Robert C. Young reports:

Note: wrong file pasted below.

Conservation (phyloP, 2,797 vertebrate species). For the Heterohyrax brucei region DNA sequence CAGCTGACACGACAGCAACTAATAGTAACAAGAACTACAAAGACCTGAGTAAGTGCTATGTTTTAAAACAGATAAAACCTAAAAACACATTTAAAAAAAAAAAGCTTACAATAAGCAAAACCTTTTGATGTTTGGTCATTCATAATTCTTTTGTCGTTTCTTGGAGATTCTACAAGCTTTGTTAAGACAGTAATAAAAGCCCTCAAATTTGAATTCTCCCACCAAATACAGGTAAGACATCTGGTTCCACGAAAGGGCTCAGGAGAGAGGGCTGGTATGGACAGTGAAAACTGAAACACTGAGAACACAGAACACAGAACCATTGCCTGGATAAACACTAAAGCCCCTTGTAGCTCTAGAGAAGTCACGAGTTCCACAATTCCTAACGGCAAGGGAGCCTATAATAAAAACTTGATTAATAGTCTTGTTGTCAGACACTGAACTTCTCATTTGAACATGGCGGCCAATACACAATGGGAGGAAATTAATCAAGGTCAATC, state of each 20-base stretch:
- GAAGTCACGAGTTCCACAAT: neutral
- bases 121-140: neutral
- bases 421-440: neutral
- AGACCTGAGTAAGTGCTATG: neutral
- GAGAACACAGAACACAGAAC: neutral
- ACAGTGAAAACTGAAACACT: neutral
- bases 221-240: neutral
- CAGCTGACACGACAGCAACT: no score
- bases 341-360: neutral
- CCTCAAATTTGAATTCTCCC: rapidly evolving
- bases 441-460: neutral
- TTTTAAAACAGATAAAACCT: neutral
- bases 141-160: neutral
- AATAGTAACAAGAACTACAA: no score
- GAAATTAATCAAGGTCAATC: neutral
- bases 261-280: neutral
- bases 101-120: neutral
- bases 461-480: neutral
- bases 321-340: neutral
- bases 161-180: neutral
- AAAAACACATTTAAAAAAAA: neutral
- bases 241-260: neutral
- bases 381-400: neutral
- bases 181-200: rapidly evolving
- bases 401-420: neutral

"Deeds are used to transfer interest in real property...Each deed type is used in different situations, but they all share common characteristics: [T]hey all must be in writing; all parties must be described (named); all parties must be competent to convey or receive the property; the property must be distinguished from other parcels; there must be words of conveyance; the deed must be signed by the grantor; and the deed must be delivered to the grantee...Write, on a blank sheet of paper, a granting statement along the lines of 'I (grantor's name) hereby grant (property address) to (grantee's name). . . .' Consideration (money or other thing of value) is not a requirement of a valid deed, nor are witnesses...Include a description of the property being conveyed. The description may be a legal description copied from another deed for the same property, the book and page number of a recorded deed[,] or a professionally prepared survey. Include the current street address, although addresses and street names sometime[s] change over time, while legal descriptions do not...Sign and date the deed. Only the grantor is required to sign. The deed becomes valid when it is delivered to the grantee. Under California law, a deed is considered 'delivered' when the grantor signs it with the intent of immediately and unconditionally transferring his interest to the grantee...Recording or filing the deed with the county recorder is not required to make the deed valid, but is recommended to protect the interest of the grantee from subsequent conveyances of the same property."
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